The Ahom Manuscripts Project will digitize and document the written legacy of Northeastern India’s Ahom Kingdom by photographing and cataloguing approximately 500 Ahom manuscripts (20,000 pages), following best practices and standards for digital imaging, cataloguing, and metatagging, and archiving these materials at the British Library, the Institute for Tai Studies and Research (Moran, India), Gauhati University (Guwahati, India) and Dibrugarh University (Dibrugarh, India).
Founded in 1228, during the great exodus of Tai speakers from southern China that began hundreds of years earlier, the Ahom Kingdom represents the furthest reach of a diverse Tai culture bridging China, Vietnam, Laos, Thailand, and Burma. Usually written on Sasi (Aquillaria Agallocha) tree bark, most Ahom manuscripts date to the 17th and 18th centuries, but discuss and/or copy far older texts. They describe all aspects of traditional Ahom life, and have played an active role in maintaining community identity. Among the oldest Tai texts outside Thailand, Ahom texts have seminal cultural, historical, and linguistic value. Separated from Tai culture for centuries, the Ahom branch is essentially unique in never having embraced Buddhism. Ahom texts are free of Sanskrit- and Pali-mediated linguistic and cultural influences that infuse even the 700-year-old Sukhothai Thai inscriptions.
The manuscripts are found in a variety of settings; occasionally well cared for (but not necessarily accessible) in institutions, but more often in private collections held by individual, generally impoverished, families. The material is usually too fragile to be moved, but may be photographed in situ. Many manuscripts are gradually being damaged by Assam’s notoriously wet climate.
An equally important threat is the Ahom community’s diminishing ability to read and interpret texts. Ahom ceased to be a mother-tongue two centuries ago; traditional instruction in the texts is largely a lost tradition. While some Ahom priests can still interpret parts of some texts, most manuscript owners are ignorant of the language, and the manuscripts themselves are increasingly less prized and protected.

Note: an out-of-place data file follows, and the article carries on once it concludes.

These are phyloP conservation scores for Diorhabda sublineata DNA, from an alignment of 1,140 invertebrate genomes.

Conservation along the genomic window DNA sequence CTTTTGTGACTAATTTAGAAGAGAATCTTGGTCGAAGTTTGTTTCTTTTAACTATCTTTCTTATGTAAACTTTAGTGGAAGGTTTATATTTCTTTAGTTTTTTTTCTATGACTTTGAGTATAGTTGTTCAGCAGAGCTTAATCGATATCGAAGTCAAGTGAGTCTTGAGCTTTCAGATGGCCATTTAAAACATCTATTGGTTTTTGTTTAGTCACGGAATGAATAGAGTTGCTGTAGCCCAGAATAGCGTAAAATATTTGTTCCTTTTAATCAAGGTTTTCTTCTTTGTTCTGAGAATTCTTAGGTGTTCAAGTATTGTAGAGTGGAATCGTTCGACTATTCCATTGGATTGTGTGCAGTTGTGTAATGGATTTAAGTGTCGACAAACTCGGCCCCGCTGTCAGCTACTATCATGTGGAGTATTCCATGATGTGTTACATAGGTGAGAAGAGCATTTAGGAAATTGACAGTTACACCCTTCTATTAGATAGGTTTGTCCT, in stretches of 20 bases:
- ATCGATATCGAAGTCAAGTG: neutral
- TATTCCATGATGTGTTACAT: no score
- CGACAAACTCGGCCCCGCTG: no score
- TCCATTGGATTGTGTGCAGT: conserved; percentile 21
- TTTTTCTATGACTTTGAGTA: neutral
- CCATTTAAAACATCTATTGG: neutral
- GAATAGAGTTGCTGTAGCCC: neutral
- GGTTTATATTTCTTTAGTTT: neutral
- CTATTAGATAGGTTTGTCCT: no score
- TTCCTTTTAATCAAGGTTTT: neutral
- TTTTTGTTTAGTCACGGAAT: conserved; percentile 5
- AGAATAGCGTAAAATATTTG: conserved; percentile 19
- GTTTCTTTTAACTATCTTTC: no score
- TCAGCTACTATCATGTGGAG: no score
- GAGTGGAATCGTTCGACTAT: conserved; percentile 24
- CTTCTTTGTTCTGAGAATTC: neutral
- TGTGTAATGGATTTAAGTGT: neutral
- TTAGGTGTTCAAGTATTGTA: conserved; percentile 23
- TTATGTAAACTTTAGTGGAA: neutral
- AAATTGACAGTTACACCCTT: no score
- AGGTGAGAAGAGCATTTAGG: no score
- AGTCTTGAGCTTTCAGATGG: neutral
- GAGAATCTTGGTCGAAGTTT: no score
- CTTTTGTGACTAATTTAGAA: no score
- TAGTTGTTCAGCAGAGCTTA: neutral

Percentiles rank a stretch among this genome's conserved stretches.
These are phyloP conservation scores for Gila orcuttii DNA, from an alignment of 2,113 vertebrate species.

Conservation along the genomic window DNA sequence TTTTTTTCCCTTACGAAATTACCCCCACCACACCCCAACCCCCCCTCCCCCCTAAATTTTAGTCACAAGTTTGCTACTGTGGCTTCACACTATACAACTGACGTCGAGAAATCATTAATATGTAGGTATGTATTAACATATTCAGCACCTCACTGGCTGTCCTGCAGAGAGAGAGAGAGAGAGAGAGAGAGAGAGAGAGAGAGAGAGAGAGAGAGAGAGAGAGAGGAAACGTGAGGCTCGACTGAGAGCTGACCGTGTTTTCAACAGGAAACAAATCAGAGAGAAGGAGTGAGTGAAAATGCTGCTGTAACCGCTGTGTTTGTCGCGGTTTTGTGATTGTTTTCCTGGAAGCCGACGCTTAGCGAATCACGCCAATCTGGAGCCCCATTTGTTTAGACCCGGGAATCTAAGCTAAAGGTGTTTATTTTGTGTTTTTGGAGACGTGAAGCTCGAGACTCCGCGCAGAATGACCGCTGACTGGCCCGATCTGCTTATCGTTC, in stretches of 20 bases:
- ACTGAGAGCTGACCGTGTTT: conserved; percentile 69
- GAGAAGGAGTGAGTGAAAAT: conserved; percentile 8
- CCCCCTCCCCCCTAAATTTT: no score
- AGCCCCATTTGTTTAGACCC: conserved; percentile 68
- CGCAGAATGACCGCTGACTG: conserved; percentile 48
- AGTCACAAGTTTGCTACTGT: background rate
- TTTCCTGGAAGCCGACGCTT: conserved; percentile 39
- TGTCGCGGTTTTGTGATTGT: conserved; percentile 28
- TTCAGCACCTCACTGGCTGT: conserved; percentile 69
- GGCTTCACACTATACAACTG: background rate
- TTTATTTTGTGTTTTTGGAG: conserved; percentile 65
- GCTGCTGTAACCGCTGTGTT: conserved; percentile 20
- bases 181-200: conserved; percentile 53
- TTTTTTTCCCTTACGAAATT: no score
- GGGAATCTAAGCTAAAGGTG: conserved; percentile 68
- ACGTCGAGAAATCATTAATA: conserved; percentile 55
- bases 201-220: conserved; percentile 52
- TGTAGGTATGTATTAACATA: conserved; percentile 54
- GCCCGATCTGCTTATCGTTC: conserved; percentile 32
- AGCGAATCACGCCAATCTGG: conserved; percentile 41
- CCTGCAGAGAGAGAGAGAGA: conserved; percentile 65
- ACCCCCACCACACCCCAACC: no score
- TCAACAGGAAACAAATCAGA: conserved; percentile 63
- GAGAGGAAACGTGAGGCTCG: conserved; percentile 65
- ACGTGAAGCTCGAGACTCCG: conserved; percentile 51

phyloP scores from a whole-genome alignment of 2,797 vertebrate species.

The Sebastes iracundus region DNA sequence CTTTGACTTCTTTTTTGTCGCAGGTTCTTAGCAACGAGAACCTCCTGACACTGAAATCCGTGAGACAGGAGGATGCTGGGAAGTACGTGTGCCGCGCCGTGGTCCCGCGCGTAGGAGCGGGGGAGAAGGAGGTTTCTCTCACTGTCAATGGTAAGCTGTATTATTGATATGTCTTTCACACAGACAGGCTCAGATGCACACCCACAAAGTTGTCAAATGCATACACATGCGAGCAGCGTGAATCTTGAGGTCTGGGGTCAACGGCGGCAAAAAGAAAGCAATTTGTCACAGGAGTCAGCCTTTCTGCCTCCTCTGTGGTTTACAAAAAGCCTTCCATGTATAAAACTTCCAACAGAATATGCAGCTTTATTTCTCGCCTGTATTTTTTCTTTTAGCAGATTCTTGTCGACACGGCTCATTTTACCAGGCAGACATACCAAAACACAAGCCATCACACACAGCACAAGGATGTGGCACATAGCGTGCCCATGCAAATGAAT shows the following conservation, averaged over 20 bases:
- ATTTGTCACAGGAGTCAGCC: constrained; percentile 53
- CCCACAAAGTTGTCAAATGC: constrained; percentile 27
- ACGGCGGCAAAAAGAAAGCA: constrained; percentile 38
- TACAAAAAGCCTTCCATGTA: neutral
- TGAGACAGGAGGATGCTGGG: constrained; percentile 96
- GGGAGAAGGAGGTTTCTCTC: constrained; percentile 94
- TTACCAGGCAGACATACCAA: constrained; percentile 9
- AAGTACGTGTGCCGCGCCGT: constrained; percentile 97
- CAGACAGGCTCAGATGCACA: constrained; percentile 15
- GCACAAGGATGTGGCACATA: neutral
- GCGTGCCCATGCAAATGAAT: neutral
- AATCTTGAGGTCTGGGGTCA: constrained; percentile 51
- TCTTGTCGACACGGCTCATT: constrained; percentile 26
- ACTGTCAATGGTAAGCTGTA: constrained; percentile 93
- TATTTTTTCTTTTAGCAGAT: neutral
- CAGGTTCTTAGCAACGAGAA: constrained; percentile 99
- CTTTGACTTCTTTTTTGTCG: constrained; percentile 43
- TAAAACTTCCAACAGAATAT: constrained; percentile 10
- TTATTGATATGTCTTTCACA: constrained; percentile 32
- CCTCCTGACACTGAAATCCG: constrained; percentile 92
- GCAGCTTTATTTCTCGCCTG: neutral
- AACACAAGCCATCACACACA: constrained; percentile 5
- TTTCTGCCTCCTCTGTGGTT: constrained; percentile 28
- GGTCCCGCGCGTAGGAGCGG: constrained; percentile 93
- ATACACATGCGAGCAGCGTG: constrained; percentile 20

The digital images and metadata will be made universally available on-line through the Center for Research in Computational Linguistics, where they will be integrated with existing search tools developed under the Ahom Lexicography project.
|Scope and Content:||"In the first folio it is written as jim mv pha tek rvk pung khun lung khun laimeaning in the past Khun Lung Khun Lai were sent down to Mvng Ri Mvng Ram to rule as kings.The lines that follow is about the families that accompanied Khun Lung Khun Lai.Fol 93 (image 0185) includes the name of the owner, Khau Tek Mo Phukan who is the great-great-great-grandfather of the present owner, Jibeshwar Phukan. His name is still in Tai language and he would have lived in the mid 19th century. Jibeshwar's grandfather received a letter from the Chief Secretary of Assam and also from the DHAS in 1932 about this MS. A second text commences on Fol93v (Image 0186). Up to fol 144 this text continues, (_0288.jpg) with numbering of the high numbers in the form digit 20 digit, as 7 20 4 for 144. Following this there is a second fol 144 and beyond, using a different system of number, as pak (100) digit 20 digit, as pak 2 20 4 for 144. may be a different text, or a numbering error, unknown. This numbering continues sequentially from 144 to 163 (_0338.jpg) then fol 164 is missing, possibly taken by Sarat Phukan, and the it continues to fol 169 (image 0348.jpg). Images 0349 and 0350 are the cover, and images 0351 and 0352 may be another manuscript that has been stored with this. Altogether 13 pages are missing, in the custody of Sarat Phukan."|
|Legal & Ethical Usage Policy||For research purposes only|